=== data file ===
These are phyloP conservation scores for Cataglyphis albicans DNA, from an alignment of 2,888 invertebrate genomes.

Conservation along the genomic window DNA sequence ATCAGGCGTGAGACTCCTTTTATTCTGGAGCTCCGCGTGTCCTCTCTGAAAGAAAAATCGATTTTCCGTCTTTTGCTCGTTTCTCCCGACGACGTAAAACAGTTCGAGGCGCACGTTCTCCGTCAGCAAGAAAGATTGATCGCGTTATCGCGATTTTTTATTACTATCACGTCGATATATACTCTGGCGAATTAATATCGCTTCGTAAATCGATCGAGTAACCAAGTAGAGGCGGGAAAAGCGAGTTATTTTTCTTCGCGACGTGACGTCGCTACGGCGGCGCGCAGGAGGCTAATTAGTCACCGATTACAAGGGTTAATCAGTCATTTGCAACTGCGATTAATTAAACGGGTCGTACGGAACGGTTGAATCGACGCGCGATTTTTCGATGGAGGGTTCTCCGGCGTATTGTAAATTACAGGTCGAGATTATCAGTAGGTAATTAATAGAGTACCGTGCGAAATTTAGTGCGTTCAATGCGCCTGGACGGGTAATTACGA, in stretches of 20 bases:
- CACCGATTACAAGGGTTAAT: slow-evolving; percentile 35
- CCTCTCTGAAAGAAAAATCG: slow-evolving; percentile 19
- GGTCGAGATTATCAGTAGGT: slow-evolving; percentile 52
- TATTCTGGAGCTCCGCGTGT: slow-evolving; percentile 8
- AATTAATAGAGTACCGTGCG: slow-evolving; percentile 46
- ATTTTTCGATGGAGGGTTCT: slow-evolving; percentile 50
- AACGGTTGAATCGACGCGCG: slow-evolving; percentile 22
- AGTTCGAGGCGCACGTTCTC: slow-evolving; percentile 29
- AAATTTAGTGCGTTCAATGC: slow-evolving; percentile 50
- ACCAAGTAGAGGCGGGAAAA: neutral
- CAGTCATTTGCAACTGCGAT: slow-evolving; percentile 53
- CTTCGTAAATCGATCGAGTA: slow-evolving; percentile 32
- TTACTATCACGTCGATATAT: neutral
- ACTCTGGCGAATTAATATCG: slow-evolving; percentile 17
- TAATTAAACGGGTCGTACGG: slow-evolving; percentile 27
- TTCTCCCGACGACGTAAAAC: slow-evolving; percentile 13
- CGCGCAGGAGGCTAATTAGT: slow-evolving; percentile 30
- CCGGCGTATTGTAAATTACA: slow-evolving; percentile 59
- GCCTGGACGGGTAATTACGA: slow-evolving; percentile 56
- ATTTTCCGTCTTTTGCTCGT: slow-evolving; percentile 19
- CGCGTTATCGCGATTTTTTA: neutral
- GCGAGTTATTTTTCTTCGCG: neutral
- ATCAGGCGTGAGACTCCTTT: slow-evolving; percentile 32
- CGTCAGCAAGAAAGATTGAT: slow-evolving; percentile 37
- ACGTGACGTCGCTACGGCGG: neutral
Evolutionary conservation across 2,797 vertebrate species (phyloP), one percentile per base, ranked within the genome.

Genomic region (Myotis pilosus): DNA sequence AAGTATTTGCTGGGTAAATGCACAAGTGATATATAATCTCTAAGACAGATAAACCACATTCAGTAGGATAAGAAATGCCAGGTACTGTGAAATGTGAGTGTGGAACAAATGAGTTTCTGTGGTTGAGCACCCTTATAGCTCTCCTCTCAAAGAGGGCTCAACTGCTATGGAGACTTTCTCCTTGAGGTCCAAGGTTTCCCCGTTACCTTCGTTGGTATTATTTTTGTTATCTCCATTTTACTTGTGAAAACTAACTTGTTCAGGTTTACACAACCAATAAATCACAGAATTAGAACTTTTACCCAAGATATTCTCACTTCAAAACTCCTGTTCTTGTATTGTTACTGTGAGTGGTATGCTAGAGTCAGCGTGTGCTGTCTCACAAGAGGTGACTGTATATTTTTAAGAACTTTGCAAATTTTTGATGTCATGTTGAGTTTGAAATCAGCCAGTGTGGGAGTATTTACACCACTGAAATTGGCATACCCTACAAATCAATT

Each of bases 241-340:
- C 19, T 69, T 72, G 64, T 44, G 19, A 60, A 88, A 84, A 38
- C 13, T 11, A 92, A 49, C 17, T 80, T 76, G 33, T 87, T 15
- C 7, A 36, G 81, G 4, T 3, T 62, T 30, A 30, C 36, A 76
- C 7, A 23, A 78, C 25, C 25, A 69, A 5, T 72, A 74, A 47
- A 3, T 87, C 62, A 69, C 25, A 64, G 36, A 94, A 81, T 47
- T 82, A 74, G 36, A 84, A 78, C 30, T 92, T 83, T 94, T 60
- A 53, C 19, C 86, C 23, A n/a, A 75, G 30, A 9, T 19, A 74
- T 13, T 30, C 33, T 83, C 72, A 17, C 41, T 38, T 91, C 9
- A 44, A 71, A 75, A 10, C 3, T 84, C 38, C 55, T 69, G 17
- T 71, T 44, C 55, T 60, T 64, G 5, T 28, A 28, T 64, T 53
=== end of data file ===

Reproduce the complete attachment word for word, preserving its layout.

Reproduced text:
These are phyloP conservation scores for Cataglyphis albicans DNA, from an alignment of 2,888 invertebrate genomes.

Conservation along the genomic window DNA sequence ATCAGGCGTGAGACTCCTTTTATTCTGGAGCTCCGCGTGTCCTCTCTGAAAGAAAAATCGATTTTCCGTCTTTTGCTCGTTTCTCCCGACGACGTAAAACAGTTCGAGGCGCACGTTCTCCGTCAGCAAGAAAGATTGATCGCGTTATCGCGATTTTTTATTACTATCACGTCGATATATACTCTGGCGAATTAATATCGCTTCGTAAATCGATCGAGTAACCAAGTAGAGGCGGGAAAAGCGAGTTATTTTTCTTCGCGACGTGACGTCGCTACGGCGGCGCGCAGGAGGCTAATTAGTCACCGATTACAAGGGTTAATCAGTCATTTGCAACTGCGATTAATTAAACGGGTCGTACGGAACGGTTGAATCGACGCGCGATTTTTCGATGGAGGGTTCTCCGGCGTATTGTAAATTACAGGTCGAGATTATCAGTAGGTAATTAATAGAGTACCGTGCGAAATTTAGTGCGTTCAATGCGCCTGGACGGGTAATTACGA, in stretches of 20 bases:
- CACCGATTACAAGGGTTAAT: slow-evolving; percentile 35
- CCTCTCTGAAAGAAAAATCG: slow-evolving; percentile 19
- GGTCGAGATTATCAGTAGGT: slow-evolving; percentile 52
- TATTCTGGAGCTCCGCGTGT: slow-evolving; percentile 8
- AATTAATAGAGTACCGTGCG: slow-evolving; percentile 46
- ATTTTTCGATGGAGGGTTCT: slow-evolving; percentile 50
- AACGGTTGAATCGACGCGCG: slow-evolving; percentile 22
- AGTTCGAGGCGCACGTTCTC: slow-evolving; percentile 29
- AAATTTAGTGCGTTCAATGC: slow-evolving; percentile 50
- ACCAAGTAGAGGCGGGAAAA: neutral
- CAGTCATTTGCAACTGCGAT: slow-evolving; percentile 53
- CTTCGTAAATCGATCGAGTA: slow-evolving; percentile 32
- TTACTATCACGTCGATATAT: neutral
- ACTCTGGCGAATTAATATCG: slow-evolving; percentile 17
- TAATTAAACGGGTCGTACGG: slow-evolving; percentile 27
- TTCTCCCGACGACGTAAAAC: slow-evolving; percentile 13
- CGCGCAGGAGGCTAATTAGT: slow-evolving; percentile 30
- CCGGCGTATTGTAAATTACA: slow-evolving; percentile 59
- GCCTGGACGGGTAATTACGA: slow-evolving; percentile 56
- ATTTTCCGTCTTTTGCTCGT: slow-evolving; percentile 19
- CGCGTTATCGCGATTTTTTA: neutral
- GCGAGTTATTTTTCTTCGCG: neutral
- ATCAGGCGTGAGACTCCTTT: slow-evolving; percentile 32
- CGTCAGCAAGAAAGATTGAT: slow-evolving; percentile 37
- ACGTGACGTCGCTACGGCGG: neutral
Evolutionary conservation across 2,797 vertebrate species (phyloP), one percentile per base, ranked within the genome.

Genomic region (Myotis pilosus): DNA sequence AAGTATTTGCTGGGTAAATGCACAAGTGATATATAATCTCTAAGACAGATAAACCACATTCAGTAGGATAAGAAATGCCAGGTACTGTGAAATGTGAGTGTGGAACAAATGAGTTTCTGTGGTTGAGCACCCTTATAGCTCTCCTCTCAAAGAGGGCTCAACTGCTATGGAGACTTTCTCCTTGAGGTCCAAGGTTTCCCCGTTACCTTCGTTGGTATTATTTTTGTTATCTCCATTTTACTTGTGAAAACTAACTTGTTCAGGTTTACACAACCAATAAATCACAGAATTAGAACTTTTACCCAAGATATTCTCACTTCAAAACTCCTGTTCTTGTATTGTTACTGTGAGTGGTATGCTAGAGTCAGCGTGTGCTGTCTCACAAGAGGTGACTGTATATTTTTAAGAACTTTGCAAATTTTTGATGTCATGTTGAGTTTGAAATCAGCCAGTGTGGGAGTATTTACACCACTGAAATTGGCATACCCTACAAATCAATT

Each of bases 241-340:
- C 19, T 69, T 72, G 64, T 44, G 19, A 60, A 88, A 84, A 38
- C 13, T 11, A 92, A 49, C 17, T 80, T 76, G 33, T 87, T 15
- C 7, A 36, G 81, G 4, T 3, T 62, T 30, A 30, C 36, A 76
- C 7, A 23, A 78, C 25, C 25, A 69, A 5, T 72, A 74, A 47
- A 3, T 87, C 62, A 69, C 25, A 64, G 36, A 94, A 81, T 47
- T 82, A 74, G 36, A 84, A 78, C 30, T 92, T 83, T 94, T 60
- A 53, C 19, C 86, C 23, A n/a, A 75, G 30, A 9, T 19, A 74
- T 13, T 30, C 33, T 83, C 72, A 17, C 41, T 38, T 91, C 9
- A 44, A 71, A 75, A 10, C 3, T 84, C 38, C 55, T 69, G 17
- T 71, T 44, C 55, T 60, T 64, G 5, T 28, A 28, T 64, T 53